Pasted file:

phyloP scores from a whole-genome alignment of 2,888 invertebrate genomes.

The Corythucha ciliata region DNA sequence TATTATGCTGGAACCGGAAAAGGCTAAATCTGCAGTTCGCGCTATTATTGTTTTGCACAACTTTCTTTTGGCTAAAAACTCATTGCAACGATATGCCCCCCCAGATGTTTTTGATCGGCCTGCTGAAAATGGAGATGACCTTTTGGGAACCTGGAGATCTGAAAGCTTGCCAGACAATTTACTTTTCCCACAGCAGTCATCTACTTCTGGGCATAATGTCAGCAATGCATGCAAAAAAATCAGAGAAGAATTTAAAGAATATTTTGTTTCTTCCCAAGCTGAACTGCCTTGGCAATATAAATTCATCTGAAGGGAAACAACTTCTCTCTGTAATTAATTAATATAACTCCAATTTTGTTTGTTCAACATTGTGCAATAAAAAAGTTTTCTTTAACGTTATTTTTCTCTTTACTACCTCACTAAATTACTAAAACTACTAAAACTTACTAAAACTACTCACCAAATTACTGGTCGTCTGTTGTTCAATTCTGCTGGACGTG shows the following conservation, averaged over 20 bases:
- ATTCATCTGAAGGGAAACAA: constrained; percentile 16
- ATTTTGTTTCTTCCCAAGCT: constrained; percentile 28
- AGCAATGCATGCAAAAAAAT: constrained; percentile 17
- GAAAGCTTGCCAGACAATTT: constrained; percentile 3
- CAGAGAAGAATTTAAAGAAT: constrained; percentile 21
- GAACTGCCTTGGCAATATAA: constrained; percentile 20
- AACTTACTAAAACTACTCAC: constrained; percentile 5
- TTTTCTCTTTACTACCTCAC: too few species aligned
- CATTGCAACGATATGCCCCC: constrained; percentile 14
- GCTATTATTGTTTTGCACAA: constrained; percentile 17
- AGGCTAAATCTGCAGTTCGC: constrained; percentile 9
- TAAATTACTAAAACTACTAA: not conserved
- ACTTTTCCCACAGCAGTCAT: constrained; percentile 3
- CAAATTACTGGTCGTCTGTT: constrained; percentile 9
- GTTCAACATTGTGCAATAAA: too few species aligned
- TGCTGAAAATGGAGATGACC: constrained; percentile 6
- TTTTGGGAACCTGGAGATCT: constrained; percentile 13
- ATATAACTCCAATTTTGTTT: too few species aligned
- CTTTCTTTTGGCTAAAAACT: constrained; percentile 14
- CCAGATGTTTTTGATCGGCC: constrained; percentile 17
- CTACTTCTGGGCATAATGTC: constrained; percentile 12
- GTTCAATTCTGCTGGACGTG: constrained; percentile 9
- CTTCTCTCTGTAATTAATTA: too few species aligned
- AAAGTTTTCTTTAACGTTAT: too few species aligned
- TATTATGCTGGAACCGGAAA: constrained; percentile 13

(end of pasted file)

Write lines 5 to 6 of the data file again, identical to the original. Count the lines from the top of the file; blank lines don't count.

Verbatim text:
- AGCAATGCATGCAAAAAAAT: constrained; percentile 17
- GAAAGCTTGCCAGACAATTT: constrained; percentile 3